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Headlines November 13: Trump, Keystone Pipeline, & INR recall

In Business and Currency by Continental StaffLeave a Comment

This week: Donald Trump takes the White House and markets react; the Keystone Pipeline could be back on course; India demonetised the INR 500 and 1000 notes; and Samsung has a nightmare week.

Trump Card

Last week we predicted that Trump could take the White House in a Brexit-style shock victory, and then explained how the election could impact the currency exchange market. As it turned out we were right on two fronts: the polls were wrong and Trump took the White House, and markets reacted exactly how we predicted. Initially the USD fell against the majors (including the JPY), while the CAD fell against the USD, the MXN and CNY plunged, and gold prices shot up. Stock markets around the world meanwhile initially fell. Overall the initial market reactions were far less dramatic than those which followed the Brexit vote, thanks in part to a swift concession from Clinton and an unusually measured and Presidential victory speech from Trump.

Markets Rally and GBP Takes Off

Despite initial volatility by Thursday the Dow rose 218 points to hit a new high of 18,807, and finished the week with a total gain of 5.4%. The S&P 500 and Nasdaq both rose 3.8%. The GBP was one of the biggest currency winners following Trump’s election. The pound climbed above $1.26 for the first time in more than 5 weeks after its best two-week performance in more than 8 years. In contrast, last month the GBP was one of the world’s worst performing currencies.

TSX and Loonie Fall

The loonie and TSX suffered a double blow this week. The election of Trump caused some initial panic, but the final nail in the CAD’s coffin this week was the news that the world’s oversupply issue was likely to continue – keeping oil and gas prices low. The loonie fell to below USD 0.74 and the TSX lost 188 points to close at 14,555.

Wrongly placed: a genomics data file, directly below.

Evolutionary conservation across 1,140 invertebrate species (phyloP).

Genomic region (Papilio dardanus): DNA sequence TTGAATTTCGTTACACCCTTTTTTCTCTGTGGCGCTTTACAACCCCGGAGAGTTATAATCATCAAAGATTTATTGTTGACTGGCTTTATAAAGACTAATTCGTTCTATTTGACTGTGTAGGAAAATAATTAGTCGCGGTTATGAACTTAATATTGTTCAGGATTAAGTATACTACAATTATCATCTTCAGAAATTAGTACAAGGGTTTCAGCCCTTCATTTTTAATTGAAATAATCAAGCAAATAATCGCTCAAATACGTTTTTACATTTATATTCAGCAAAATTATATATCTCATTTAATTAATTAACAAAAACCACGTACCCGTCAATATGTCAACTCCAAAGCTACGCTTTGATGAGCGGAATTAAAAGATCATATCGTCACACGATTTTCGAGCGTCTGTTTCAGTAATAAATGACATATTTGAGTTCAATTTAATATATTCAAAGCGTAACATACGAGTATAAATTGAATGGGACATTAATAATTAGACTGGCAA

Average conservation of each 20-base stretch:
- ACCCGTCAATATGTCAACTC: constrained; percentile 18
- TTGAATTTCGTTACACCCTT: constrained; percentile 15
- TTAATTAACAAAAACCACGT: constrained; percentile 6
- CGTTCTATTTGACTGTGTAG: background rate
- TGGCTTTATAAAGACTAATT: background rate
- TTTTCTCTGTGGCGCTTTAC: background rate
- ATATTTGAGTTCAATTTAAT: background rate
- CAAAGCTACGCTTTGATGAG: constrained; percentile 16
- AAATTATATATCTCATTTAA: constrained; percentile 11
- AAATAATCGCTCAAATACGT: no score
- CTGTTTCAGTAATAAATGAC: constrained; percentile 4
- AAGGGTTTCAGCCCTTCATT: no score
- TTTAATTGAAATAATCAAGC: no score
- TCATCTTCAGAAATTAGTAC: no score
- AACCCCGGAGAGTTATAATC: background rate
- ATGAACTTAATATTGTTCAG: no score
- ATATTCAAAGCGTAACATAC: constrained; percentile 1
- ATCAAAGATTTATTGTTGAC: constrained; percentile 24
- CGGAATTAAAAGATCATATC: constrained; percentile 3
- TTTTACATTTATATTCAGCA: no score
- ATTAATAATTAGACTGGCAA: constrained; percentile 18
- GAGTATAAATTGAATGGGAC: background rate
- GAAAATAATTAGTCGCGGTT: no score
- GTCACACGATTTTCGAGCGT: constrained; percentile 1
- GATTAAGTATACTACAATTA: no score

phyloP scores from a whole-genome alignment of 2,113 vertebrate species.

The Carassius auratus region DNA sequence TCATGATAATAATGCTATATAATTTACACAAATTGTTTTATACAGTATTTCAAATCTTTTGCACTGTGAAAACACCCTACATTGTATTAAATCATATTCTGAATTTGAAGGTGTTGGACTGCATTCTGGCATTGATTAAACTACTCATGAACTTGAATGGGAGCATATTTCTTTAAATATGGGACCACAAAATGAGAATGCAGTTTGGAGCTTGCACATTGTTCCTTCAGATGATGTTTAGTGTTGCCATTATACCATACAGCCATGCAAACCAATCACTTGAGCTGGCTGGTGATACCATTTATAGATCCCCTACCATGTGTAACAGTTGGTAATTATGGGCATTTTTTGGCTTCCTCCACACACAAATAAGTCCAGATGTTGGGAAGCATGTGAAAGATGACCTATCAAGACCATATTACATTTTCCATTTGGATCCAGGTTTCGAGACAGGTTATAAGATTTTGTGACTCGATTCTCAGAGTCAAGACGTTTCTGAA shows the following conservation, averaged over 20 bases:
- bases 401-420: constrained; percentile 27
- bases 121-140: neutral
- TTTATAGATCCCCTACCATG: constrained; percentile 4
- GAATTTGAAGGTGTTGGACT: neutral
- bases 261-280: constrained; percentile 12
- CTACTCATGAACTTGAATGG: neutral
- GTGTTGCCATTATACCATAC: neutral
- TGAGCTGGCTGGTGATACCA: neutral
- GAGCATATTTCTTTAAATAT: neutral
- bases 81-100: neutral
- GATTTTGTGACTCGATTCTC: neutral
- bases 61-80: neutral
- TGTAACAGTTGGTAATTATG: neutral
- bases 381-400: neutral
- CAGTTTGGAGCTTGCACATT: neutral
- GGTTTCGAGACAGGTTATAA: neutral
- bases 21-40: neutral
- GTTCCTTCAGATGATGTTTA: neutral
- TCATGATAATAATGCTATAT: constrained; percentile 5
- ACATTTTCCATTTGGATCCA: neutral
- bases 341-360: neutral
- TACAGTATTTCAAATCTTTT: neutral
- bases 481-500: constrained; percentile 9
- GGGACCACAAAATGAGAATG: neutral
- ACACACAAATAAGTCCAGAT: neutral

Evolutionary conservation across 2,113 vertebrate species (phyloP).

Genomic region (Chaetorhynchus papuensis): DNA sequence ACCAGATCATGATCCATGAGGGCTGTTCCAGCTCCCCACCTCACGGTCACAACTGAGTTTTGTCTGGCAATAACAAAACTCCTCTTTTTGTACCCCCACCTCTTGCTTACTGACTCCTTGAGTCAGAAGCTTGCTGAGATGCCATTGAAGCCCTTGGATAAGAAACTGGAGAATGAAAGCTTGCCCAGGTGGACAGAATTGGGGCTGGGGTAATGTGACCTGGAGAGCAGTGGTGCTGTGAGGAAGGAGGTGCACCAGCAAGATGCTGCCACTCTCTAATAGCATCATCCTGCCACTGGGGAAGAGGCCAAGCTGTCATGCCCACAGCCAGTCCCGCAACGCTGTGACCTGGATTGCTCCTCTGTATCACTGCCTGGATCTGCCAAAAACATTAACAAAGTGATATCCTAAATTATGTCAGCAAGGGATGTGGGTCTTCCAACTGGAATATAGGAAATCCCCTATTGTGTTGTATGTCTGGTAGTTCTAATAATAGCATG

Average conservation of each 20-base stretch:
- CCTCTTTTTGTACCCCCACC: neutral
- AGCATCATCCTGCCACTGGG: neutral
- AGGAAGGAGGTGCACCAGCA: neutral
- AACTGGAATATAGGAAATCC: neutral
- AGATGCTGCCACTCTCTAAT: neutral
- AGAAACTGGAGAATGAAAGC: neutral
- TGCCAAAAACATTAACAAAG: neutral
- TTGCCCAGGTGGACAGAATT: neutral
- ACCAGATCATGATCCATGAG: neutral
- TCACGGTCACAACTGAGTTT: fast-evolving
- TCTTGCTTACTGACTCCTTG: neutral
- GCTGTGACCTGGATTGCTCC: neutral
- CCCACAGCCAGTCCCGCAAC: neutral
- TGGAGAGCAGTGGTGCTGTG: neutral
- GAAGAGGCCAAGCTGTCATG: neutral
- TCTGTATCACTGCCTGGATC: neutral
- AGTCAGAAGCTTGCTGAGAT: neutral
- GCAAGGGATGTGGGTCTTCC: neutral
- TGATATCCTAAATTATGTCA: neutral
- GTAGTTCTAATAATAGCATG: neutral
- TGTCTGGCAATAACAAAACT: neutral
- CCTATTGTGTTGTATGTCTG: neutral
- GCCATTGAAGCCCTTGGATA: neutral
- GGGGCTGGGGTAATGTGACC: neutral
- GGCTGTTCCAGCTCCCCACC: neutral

Key to Canada and US Relations

Following Trump’s victory news quickly emerged that Senate Majority Leader Mitch McConnell asked Trump to put the Keystone Pipeline back to the top of the agenda. Obama blocked the Keystone Pipeline throughout the course of his presidency. Approval of the plan would allow the TransCanada Corp to build a pipeline to bring 800,000 barrels of crude oil from the oil sands to US refineries on the Gulf of Mexico. According to proponents the Keystone pipeline could create up to 20,000 jobs, however environmentalists on both sides of the border oppose the plan. Prime Minister Justin Trudeau had failed to convince Obama to allow the Keystone Pipeline to go ahead, and has reasserted his support for the project since Trump’s win.

Indian Currency Worthless

In an effort to tackle so called “black currency” and counterfeit bills the Indian government has announced that all INR 500 and 1000 notes will be scrapped. Holders of those notes have from November 10th to December 30th to deposit the notes. After the 30th of December there will be a special process to deposit the notes requiring government ID. Since Modi took power India has uncovered almost US$20 billion of “black money”. The term “black money” refers to currency which is not officially accounted for, nor being taxed appropriately. It is often linked to corruption and also often includes counterfeit bills.

Samsung’s nightmare

The only good news for Samsung last week was that everyone was distracted by Trump’s election. Samsung was forced to recall 3 million washing machines in Canada and the US. Things got worse as reports emerged that the Samsung J5 smartphone may also be prone to exploding, this is after the company’s massive recall of the Samsung Galaxy Note 7 earlier this year.

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